Friday, December 15, 2006

Only a Matter of Time? Will There be Winter?

Global tropical SSTs generally remain above average. The greatest anomalies are across the Indo-Pacific region with magnitudes ~plus 1-3C especially along the equatorial cold tongue. The latter is associated with the basin wide warm ENSO, with the warm anomalies (up to 5C) extending to 150m deep per latest TAO buoy data. Interestingly, deep cool anomalies ~1-2C are appearing west of the date line and the 20C isotherm depth has shoaled to about 160W. Also, the warm-cool-warm SST distribution has become less distinct during the past several weeks. Perhaps our warm event may have already peaked. In any case, actual SSTs 29C and higher extend from the South Pacific into eastern Indonesia and over portions of the Indian Ocean.

The following are links to ENSO discussions:

Please also see the following CPC link (and others therein) for further ENSO, etc., insights, and remember that official USA information on anything related to ENSO comes from CPC.

Tropical convective forcing remains very complicated. Per full disk satellite imagery and monitoring tools (such as coherent modes and velocity potential Hovmollers) relatively fast dynamical signals moving through the Western Hemisphere are starting to emerge into Africa and the Indian Ocean. A fairly intense flare-up has occurred ~0/60E during the last week and may be evolving into a weak MJO per Wheeler phase plot. SST boundary forcing and Southern Hemisphere frontal activity has allowed another intense burst of convection to occur ~0/160E while intense diurnal activity persists across the Amazons of northern South America. At least 2 and arguably 3 significant regions (counting South America) of tropical forcing are impacting the extratropics. In fact, extratropical responses and feedbacks linked to some of this activity may have contributed to recent very poor week-2 500mb ACC skill scores for the NCEP GFS ensemble mean for North America (less than minus 0.3). Since early October the enhanced-suppressed-enhanced distribution of tropical forcing across the Indo-Pacific region has shifted roughly 40 degrees to the east, which may reflect a slow ENSO signal.

Zonal mean easterly wind anomalies have been increasing throughout the equatorial and particularly northern subtropical atmospheres since about the start of this month (~5-10m/s at 200mb). Anomalous zonal mean westerly flow flanks these easterlies suggestive of subtropical jets across both hemispheres. GSDM Stage 4 best describes the current weather climate situation (not all AAM plots from ESRL/PSD are available). Where we go from here remains very unclear. As I have offered before, my thoughts are to expect some consolidation of the tropical forcing from the west central into the South Pacific going into January 2007 (as it shifts south).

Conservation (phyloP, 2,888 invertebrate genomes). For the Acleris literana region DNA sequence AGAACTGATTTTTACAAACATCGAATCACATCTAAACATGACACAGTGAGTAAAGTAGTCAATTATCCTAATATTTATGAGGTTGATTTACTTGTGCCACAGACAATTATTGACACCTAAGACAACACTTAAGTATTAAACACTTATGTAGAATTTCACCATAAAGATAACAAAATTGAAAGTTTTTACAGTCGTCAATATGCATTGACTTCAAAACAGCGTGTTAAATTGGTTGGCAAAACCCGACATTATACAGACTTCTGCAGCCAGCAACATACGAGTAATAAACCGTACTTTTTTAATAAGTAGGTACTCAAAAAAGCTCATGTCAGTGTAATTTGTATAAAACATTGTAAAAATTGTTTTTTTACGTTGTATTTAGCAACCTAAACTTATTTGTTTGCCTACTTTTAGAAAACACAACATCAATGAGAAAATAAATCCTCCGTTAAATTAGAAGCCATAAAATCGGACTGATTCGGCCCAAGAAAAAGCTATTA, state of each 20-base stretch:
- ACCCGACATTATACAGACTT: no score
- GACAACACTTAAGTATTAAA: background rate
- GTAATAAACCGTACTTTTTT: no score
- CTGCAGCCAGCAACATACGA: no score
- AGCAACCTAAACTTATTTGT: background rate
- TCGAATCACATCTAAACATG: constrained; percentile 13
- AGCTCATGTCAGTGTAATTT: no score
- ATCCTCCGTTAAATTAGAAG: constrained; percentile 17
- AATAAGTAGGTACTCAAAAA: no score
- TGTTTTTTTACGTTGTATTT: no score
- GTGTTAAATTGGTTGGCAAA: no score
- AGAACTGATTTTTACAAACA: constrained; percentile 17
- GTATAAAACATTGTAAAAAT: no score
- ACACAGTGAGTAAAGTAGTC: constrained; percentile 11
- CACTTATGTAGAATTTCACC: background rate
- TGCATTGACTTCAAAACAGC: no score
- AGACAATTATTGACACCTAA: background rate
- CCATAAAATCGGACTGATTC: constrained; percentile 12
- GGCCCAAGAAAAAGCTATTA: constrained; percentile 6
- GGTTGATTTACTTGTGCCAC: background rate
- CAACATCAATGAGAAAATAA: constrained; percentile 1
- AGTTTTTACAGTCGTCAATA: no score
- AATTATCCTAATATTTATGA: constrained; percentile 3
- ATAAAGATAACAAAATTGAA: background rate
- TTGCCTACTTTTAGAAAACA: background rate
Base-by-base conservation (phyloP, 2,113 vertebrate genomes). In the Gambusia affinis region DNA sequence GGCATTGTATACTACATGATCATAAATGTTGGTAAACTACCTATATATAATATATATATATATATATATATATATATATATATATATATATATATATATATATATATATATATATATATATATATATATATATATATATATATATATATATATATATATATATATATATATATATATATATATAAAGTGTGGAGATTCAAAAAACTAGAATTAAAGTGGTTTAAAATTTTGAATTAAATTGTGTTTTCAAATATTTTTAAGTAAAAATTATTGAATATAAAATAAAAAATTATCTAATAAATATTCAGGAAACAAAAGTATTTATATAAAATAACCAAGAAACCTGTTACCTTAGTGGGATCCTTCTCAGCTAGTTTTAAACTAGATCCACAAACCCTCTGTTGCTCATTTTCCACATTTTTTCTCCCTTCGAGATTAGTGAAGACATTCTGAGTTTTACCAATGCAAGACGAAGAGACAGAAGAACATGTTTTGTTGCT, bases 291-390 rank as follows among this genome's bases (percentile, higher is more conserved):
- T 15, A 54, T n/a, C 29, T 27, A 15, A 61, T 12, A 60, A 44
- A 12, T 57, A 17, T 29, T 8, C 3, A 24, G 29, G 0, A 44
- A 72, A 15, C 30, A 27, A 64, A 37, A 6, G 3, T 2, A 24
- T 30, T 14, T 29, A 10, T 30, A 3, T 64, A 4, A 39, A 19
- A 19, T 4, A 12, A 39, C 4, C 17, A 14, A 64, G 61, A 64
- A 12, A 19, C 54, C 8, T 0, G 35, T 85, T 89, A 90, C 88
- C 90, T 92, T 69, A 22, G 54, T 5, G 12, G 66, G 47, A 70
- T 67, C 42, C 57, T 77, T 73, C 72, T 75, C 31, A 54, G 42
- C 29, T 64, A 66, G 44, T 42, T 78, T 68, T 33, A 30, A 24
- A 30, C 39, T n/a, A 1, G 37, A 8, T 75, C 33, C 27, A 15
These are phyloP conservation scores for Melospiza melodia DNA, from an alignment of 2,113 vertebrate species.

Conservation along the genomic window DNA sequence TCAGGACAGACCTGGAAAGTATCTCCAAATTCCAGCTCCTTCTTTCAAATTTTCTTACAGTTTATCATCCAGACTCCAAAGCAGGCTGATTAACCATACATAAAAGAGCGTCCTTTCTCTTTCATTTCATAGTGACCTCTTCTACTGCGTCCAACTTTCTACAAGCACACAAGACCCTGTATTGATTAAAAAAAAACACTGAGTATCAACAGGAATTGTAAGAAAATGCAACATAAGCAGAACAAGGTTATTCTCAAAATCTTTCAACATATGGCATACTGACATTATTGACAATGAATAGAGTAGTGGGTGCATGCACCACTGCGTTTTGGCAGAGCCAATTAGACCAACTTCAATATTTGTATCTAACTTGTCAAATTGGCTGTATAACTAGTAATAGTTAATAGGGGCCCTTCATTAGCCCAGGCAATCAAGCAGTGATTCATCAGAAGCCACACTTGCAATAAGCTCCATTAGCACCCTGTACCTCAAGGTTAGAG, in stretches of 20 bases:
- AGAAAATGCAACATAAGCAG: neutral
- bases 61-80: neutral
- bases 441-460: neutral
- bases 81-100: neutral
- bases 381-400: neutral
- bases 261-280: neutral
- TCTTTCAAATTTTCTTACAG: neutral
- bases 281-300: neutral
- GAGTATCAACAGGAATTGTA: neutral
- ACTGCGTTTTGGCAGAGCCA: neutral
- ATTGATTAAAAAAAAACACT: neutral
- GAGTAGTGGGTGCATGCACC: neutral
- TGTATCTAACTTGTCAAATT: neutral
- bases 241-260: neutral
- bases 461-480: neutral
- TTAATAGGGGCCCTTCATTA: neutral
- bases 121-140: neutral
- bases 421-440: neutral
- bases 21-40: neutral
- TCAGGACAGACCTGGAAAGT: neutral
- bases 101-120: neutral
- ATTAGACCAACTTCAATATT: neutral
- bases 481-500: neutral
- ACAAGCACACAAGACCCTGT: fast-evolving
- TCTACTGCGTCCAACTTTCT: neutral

Nearly all the numerical models are suggesting closed low development across the Desert Southwest by early next week to then eject northeast affecting much of the country. Thus while winter storm conditions are probable from the central Rockies into the portions of the Plains, the Deep South may receive heavy rainfall along with severe local storms. True Arctic air will be lacking with this system.

After Christmas heading into the first couple of weeks in January 2007, I would almost be surprised if a robust GSDM Stage 2 situation did not evolve (bypassing Stage 1). That would mean ridge amplification just off the North American west coast into Alaska with a few digging synoptic troughs across the Rockies and Plains. Ramifications would include true Arctic air penetrating into the lower 48 states with lots of wintery precipitation to go along with it, especially for the eastern 2/3rds of the country. Afterwards the DREADED extended combined jet from Asia to the west coast of North America (with split flow across the continent) may appear which is typical of GSDM Stage 3 that is most probable during a mature global response to a warm ENSO.


The following is a link to our recently accepted paper by MWR which discusses the GSDM (Weickmann and Berry 2006, in press).

Also, our latest weather-climate discussion was posted on November 29th at

In the beginning of Section 2 of that report we give a summary description of the Global-Synoptic-Dynamic Model (GSDM) of subseasonal variability.

I will try to do at least a short posting next week. As stated previously, while I am at ESRL/PSD we hope to post at least short writings on this Blog every other day in support of the Hydrometeorological Testbed Project (HMT -- please see

Ed Berry

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